June 13, 2021

International Federation of Library Associations and Institutions (IFLA) Releases Statement on Fake News

From an Statement (Endorsed on August 20, 2018):

2018-08-25_09-37-36The International Federation of Library Associations and Institutions (IFLA) is deeply concerned about the phenomenon of ‘fake news’, and in particular the policy responses that aim to address it. This statement contains recommendations to governments and libraries, and will be accompanied by a toolkit of resources.

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IFLA therefore calls on governments to:

  • Refrain from passing laws which will have a disproportionate impact on freedom of access to information and freedom of expression, notably through broadly or vaguely defined ‘bans’ of ‘fake news’, or other restrictions of access to digital resources and the Internet.
  • Ensure that Internet platform regulation does not create incentives to restrict free speech in an unwarranted fashion.
  • Show restraint in referring to “fake news” to avoid legitimising it as an excuse for censorship.
  • Invest in media and information literacy programmes at all levels and for people of all ages which respond to contemporary needs, notably through libraries and schools, as part of broader efforts to achieve UN 2030 Agenda targets on education.
  • Support research into:
    • the way in which information is created and shared online, while respecting the privacy of users, and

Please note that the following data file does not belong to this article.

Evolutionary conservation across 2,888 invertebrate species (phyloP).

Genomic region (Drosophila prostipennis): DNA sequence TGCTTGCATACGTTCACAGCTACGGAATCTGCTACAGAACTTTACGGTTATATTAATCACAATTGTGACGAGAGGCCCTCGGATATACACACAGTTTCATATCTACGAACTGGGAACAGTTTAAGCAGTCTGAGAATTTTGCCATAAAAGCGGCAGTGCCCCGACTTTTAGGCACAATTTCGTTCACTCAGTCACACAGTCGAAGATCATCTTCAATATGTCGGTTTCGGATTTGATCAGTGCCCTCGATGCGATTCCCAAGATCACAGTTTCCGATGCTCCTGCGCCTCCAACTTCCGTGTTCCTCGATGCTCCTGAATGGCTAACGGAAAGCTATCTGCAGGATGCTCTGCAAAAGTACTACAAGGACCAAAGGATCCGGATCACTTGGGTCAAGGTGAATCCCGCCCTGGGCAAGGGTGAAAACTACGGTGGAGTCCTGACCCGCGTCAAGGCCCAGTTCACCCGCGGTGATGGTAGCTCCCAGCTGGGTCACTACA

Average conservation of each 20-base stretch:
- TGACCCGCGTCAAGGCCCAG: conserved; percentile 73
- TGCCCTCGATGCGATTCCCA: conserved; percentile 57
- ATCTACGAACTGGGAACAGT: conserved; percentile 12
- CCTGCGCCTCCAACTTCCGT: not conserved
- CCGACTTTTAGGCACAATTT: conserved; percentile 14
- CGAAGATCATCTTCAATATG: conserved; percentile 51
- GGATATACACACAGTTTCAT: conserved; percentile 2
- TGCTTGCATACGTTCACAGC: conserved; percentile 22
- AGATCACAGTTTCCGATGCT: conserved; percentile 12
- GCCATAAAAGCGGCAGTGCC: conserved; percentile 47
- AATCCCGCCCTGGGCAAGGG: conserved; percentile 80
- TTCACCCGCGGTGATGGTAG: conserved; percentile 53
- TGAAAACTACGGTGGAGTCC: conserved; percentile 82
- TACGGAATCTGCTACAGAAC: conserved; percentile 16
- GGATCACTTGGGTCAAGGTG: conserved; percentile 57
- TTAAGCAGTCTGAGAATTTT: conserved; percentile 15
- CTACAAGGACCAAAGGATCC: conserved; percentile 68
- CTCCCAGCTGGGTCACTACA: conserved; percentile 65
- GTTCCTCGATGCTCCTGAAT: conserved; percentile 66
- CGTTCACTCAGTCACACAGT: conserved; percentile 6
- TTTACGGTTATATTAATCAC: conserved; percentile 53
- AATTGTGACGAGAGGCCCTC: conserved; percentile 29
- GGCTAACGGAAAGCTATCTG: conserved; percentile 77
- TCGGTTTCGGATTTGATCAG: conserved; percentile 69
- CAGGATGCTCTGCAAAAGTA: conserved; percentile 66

• advertising models which may distort the way in which information is displayed and shared.
  • Work with all relevant partners to promote the value of quality information, ensuring that such efforts do not exclude new or diverse voices.

Read the Complete Statement

See Also: Real Solutions to Fake News: How Libraries Help (August 2017)

About Gary Price

Gary Price (gprice@mediasourceinc.com) is a librarian, writer, consultant, and frequent conference speaker based in the Washington D.C. metro area. Before launching INFOdocket, Price and Shirl Kennedy were the founders and senior editors at ResourceShelf and DocuTicker for 10 years. From 2006-2009 he was Director of Online Information Services at Ask.com, and is currently a contributing editor at Search Engine Land.

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